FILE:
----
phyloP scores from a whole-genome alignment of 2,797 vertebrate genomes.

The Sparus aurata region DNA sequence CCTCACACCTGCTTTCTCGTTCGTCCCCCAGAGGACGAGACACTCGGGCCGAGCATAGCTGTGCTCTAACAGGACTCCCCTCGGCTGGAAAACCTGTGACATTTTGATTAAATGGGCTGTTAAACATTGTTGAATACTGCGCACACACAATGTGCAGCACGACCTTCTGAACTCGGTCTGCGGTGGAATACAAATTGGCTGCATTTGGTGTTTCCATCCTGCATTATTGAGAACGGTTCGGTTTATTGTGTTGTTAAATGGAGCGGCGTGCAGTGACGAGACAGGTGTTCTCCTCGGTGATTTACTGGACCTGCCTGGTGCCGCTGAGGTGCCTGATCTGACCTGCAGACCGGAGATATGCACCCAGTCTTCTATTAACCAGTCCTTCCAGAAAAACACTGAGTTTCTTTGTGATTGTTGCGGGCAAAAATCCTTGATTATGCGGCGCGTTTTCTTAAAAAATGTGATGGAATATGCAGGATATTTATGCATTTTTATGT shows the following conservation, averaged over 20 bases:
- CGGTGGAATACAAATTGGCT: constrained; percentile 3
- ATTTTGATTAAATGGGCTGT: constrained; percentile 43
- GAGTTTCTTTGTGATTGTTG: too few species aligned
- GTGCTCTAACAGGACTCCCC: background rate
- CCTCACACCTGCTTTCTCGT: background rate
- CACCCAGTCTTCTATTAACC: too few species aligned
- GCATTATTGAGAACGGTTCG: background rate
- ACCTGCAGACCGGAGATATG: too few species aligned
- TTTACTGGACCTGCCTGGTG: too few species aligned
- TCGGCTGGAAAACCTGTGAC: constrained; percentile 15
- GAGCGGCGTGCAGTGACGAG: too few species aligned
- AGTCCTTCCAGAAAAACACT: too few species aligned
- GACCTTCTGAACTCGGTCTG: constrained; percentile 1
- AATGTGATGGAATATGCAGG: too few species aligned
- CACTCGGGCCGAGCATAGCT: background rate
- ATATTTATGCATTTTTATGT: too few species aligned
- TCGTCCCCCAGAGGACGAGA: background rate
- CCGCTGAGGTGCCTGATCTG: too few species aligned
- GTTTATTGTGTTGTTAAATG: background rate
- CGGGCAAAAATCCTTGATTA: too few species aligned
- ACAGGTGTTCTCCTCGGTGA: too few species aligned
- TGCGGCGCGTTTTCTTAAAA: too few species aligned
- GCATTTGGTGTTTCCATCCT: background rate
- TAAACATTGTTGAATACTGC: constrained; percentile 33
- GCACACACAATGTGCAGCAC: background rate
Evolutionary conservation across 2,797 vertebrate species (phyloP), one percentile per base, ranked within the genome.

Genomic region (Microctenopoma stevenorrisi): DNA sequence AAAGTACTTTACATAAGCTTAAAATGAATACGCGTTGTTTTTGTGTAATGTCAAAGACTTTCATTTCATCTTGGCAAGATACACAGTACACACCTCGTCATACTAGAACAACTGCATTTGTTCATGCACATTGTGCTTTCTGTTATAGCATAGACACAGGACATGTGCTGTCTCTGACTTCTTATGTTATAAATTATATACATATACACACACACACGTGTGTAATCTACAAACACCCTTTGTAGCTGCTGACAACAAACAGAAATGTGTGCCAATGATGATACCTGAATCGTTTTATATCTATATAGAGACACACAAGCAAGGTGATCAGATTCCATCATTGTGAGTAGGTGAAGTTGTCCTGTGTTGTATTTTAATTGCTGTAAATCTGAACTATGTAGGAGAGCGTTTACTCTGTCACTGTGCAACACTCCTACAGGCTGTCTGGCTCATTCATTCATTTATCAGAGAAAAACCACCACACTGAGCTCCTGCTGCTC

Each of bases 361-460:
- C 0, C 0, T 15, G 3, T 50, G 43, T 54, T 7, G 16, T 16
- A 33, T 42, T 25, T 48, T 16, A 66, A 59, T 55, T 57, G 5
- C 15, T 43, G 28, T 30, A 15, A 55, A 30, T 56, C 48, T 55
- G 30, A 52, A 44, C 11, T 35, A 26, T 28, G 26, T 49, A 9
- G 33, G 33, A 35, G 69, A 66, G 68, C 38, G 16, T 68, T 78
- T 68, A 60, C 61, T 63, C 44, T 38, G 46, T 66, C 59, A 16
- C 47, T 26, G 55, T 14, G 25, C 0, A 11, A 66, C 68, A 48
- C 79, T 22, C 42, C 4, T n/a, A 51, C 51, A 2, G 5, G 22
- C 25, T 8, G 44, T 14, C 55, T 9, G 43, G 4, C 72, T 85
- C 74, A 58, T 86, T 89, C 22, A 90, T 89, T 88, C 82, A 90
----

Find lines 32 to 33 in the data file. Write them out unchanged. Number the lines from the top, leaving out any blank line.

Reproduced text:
- A 33, T 42, T 25, T 48, T 16, A 66, A 59, T 55, T 57, G 5
- C 15, T 43, G 28, T 30, A 15, A 55, A 30, T 56, C 48, T 55